Face mask protocol sign at Walt Disney World

Pack your own reusable or disposable silverware. You can even use the silverware provided at the parks. I was very careful about touching my food. Yes, I even used a knife and fork for my Mickey Pretzel. Just be cautious and make sure you to wash your hands before eating!

At Table Service restaurants, you can remove your mask after you’re seated, but I always kept mine on until my food or drink arrived and then put it back on as soon as I was finished, especially if I was indoors.

Don’t handle merchandise unless you’re going to buy it or if you truly need a better look. There are signs asking guests to not touch items unless necessary.

 When spotting a cavalcade or a character, don’t run and gather. Make sure you’re spaced out. At Magic Kingdom, they even put markers on the ground to help guests maintain at least six feet from each other during the cavalcades.

Alice in Wonderland at Epcot

You have to keep masks on for photos. And, PhotoPass photographers won’t handle your phone anymore to take pictures.

When Mobile Ordering, don’t crowd around others or at the Quick Service entrance. Be sure to space out and also give the Cast Members working the entrances room to breathe. This also goes for at your resort.

Resort Transportation

Disney has also altered their transportation to ensure guests’ health and safety by limiting capacity, blocking off certain seats, and putting up barriers.

So, if you choose to use the complimentary transportation provided by Disney, keep the following in mind:

You can’t take off your mask on a bus or the Monorail.

Even though the Disney Skyliner only boards one party per gondola, I recommend keeping our mask on, especially because you never know who rode before (and whether or not they had their mask off ). Also, because it’s such a quick ride, I say keep it on, especially so you’re not fumbling to put it on when the doors open and you’re greeted by Cast Members.

Walt Disney World bus with barriers

What I Packed

If you have no idea what to pack, here are a few things I brought:

  • Garbage bags (for dirty clothes and garbage, especially if you’re not getting housekeeping and your trash cans get full; I always use a garbage for my dirty clothes, so then I can just throw the bag in my suitcase)
  • Paper straws that are also biodegradable. I have reusable metal ones, but didn’t want to wash them and was worried I wouldn’t get them clean enough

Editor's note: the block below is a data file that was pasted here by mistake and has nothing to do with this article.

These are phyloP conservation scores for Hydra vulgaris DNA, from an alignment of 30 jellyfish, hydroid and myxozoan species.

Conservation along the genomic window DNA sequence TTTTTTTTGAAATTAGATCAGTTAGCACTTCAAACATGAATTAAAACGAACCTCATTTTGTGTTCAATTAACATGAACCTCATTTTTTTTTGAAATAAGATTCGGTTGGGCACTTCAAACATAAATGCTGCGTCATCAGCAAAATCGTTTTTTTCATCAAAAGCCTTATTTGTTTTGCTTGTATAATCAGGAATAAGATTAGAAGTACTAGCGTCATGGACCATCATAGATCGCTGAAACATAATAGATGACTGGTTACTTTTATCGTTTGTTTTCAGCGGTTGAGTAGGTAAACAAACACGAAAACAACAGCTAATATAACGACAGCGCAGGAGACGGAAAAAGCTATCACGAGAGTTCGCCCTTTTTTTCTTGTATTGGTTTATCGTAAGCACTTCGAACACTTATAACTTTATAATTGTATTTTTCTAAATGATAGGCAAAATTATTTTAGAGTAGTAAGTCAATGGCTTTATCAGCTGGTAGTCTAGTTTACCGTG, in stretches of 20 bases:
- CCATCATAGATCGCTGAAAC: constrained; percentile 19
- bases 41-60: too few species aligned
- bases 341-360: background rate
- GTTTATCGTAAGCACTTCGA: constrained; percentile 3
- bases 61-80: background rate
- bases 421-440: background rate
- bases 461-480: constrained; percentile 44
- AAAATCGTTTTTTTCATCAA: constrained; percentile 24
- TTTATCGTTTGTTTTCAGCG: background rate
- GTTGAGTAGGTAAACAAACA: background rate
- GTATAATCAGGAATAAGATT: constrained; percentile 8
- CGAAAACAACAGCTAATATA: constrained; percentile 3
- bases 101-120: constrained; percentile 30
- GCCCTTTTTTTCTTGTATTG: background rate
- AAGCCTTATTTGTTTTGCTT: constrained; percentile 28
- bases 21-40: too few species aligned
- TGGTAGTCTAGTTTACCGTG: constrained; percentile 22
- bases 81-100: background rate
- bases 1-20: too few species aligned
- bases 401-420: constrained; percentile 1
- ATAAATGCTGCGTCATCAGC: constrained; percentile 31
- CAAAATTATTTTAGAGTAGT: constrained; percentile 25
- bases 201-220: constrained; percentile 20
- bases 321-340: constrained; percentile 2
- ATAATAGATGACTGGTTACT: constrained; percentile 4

• Napkins, paper towels (especially if you don’t have a clean hand towel), paper plates, disposable utensils
  • Disinfectant wipes and spray
  • Travel-size disinfectant spray (for my hats and ears) and antibacterial wipes
  • Hand sanitizer
  • Antibacterial liquid soap
  • Neck fan (a big help in that Orlando heat and when wearing a mask)

So, now the question you probably want me to answer: Did I feel safe at WDW? Only as safe as one can be during a pandemic.

Disney blogger Magic-Ally Main Street at Magic Kingdom

Disney is doing all of the right things, but there’s still a lot to consider, including the fact that people are traveling across the country and state lines to visit WDW. Even though guests might be following the rules at the parks, that doesn’t mean they’re following them during their everyday lives.

All that said, I’d rather go to WDW right now than head to my local grocery store. The fact is that Disney is enforcing health and safety protocols, all while showing the right way to handle things during the current environment.

It’s also important to remember that as much as it is up to Disney to enforce the rules, it’s also up to us, as guests, to follow them and make sure we’re doing our part to keep ourselves and others safe.

And if you ever feel unsafe (let’s face it, there’s always someone not wearing their mask properly or who gets too close for comfort), remove yourself from the situation or speak up. Now more than ever it’s important to be your own advocate.

There’s a lot to remember in order to stay safe, which might deter many from going right now (and understandably so). But, the more we practice, the more comfortable we’ll become with the new health and safety rules.

Visiting WDW right now certainly is different. But, let me say that despite the ongoing pandemic, the magic is very much still alive — just in a different way.

For more on Walt Disney World’s reopening, be sure to check out my complete guide detailing everything from dining, to hotels, to transportation, and much more.